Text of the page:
Hard to believe that a term with the words “cookie” and “party” is terrible.
But third-party cookies are crumbling, and the party is shutting down.
Google Chrome’s recent announcement to halt using third-party cookies is stopping (should be stopping) B2B marketers in their tracks.
Companies use third-party cookies to track website visitors, improve the user experience, and collect data that helps target ads to the right audiences.
What is a third-party cookie?
Cookies are small text files placed on users’ browsers after they visit a website.
Third-party cookies are set by a website other than the one a user is currently viewing.
Unfortunately, third-party cookies have a dark side.
Cookies threaten users’ privacy and are a security risk to the websites that use them.
Advertisers use third-party cookies to track your purchase behavior and hit you with ads after leaving their site.
Some entities use third-party cookies to falsify the identity of legitimate users. They store authentication data to gain access without users’ knowledge. (I didn’t know this, and now I decline cookies on websites.)
A few culprits spoil it for the rest of us.
So what’s the big deal?
The deal got serious late in 2019 when Chrome announced they would phase-out all third-party cookies by 2022.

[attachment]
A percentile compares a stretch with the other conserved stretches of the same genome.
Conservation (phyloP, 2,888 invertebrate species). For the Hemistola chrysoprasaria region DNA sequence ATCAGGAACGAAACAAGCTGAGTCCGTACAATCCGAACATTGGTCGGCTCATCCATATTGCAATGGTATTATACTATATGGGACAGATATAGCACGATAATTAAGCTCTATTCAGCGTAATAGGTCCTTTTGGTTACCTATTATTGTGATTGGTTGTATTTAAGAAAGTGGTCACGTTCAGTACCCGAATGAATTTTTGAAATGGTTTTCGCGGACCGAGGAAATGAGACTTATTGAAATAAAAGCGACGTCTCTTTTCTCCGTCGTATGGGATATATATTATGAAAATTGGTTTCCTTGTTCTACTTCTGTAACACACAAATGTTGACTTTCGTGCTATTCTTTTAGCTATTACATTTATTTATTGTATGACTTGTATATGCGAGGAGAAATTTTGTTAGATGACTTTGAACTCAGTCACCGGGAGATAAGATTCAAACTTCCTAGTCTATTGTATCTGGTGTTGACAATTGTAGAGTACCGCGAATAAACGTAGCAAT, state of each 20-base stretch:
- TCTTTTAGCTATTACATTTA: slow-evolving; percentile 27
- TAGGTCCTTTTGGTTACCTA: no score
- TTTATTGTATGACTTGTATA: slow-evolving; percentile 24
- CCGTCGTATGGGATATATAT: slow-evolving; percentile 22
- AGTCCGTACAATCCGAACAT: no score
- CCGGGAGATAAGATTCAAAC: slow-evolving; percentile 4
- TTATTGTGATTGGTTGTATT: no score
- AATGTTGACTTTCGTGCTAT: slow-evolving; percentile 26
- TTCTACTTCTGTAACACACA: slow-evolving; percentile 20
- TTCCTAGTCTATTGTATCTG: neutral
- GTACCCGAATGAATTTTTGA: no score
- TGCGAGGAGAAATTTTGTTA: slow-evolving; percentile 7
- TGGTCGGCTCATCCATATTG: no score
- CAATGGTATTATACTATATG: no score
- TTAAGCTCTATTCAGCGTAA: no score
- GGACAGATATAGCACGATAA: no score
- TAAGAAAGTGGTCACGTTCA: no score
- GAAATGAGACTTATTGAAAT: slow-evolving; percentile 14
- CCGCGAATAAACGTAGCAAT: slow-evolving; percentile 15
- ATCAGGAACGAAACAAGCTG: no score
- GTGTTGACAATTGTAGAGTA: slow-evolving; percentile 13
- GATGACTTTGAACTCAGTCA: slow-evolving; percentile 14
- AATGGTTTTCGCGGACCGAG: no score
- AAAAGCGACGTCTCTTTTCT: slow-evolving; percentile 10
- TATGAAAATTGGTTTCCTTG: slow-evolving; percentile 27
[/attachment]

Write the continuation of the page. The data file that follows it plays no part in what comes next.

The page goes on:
Google Chrome makes up more than 56% of the web browser market. Chrome also accounts for more than half of all global web traffic. (Statista)
Safari and Firefox have blocked third-party cookies since 2013, but they have a much smaller market share.
Here’s the truth.
Google Chrome’s third-party cookie phase-out could impact some areas of your business.
How do you know if you will be affected?
First, examine what applications you use and understand how they are using third-party cookies.
- Are you using conversational marketing (Drift or Qualified)
- Do you use an external application for webinars? (On24 or GoToWebinar)
- Are you using a vendor to put a video on your website?
Make a list and reach out directly to understand how your applications use third-party cookies and if it could affect their services to your business.
What about Pardot?
Pardot uses third-party cookies to track visitors.
But Pardot got to work and now offers several new, robust tracking features to stay in a first-party context:
- Uses first-party cookies with optional third-party
- Has expanded multi-tracker support
- Provides analytics request validation to confirm domain
- Allows default campaign for tracker domains
These features are currently in Beta (still could have coding issues) and will be available for your action in upcoming releases.